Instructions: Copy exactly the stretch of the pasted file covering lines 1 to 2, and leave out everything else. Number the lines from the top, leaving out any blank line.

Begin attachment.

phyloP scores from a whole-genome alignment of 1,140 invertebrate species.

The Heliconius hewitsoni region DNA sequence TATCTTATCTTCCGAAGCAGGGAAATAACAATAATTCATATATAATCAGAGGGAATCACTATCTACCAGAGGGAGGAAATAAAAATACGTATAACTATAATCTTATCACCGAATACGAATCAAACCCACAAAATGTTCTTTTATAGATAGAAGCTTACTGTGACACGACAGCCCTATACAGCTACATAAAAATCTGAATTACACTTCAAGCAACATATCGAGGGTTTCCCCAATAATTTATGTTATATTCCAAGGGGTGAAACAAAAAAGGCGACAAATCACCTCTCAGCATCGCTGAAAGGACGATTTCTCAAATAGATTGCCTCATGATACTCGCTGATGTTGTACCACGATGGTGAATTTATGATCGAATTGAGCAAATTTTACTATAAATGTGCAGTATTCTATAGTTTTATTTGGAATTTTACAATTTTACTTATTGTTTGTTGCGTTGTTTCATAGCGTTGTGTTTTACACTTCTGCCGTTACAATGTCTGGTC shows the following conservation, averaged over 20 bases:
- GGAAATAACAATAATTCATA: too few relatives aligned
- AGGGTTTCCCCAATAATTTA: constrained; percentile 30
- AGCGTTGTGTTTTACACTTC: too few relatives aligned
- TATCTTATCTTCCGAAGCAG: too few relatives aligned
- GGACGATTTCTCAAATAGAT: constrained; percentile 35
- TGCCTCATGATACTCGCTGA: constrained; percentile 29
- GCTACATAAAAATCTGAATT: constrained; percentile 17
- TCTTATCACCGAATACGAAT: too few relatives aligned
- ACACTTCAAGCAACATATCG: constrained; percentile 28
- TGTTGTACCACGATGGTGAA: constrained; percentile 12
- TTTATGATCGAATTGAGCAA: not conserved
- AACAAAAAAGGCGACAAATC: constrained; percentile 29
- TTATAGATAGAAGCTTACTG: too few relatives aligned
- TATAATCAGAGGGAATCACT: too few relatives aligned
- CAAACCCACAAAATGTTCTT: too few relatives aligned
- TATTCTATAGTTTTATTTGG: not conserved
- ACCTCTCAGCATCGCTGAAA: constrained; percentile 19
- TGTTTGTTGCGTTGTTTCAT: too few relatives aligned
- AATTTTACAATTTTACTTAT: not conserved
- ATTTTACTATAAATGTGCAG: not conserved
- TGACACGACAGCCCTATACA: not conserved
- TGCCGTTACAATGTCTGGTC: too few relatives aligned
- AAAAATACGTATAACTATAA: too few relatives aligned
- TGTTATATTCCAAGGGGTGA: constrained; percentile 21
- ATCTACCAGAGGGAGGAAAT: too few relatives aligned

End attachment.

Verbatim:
phyloP scores from a whole-genome alignment of 1,140 invertebrate species.

The Heliconius hewitsoni region DNA sequence TATCTTATCTTCCGAAGCAGGGAAATAACAATAATTCATATATAATCAGAGGGAATCACTATCTACCAGAGGGAGGAAATAAAAATACGTATAACTATAATCTTATCACCGAATACGAATCAAACCCACAAAATGTTCTTTTATAGATAGAAGCTTACTGTGACACGACAGCCCTATACAGCTACATAAAAATCTGAATTACACTTCAAGCAACATATCGAGGGTTTCCCCAATAATTTATGTTATATTCCAAGGGGTGAAACAAAAAAGGCGACAAATCACCTCTCAGCATCGCTGAAAGGACGATTTCTCAAATAGATTGCCTCATGATACTCGCTGATGTTGTACCACGATGGTGAATTTATGATCGAATTGAGCAAATTTTACTATAAATGTGCAGTATTCTATAGTTTTATTTGGAATTTTACAATTTTACTTATTGTTTGTTGCGTTGTTTCATAGCGTTGTGTTTTACACTTCTGCCGTTACAATGTCTGGTC shows the following conservation, averaged over 20 bases: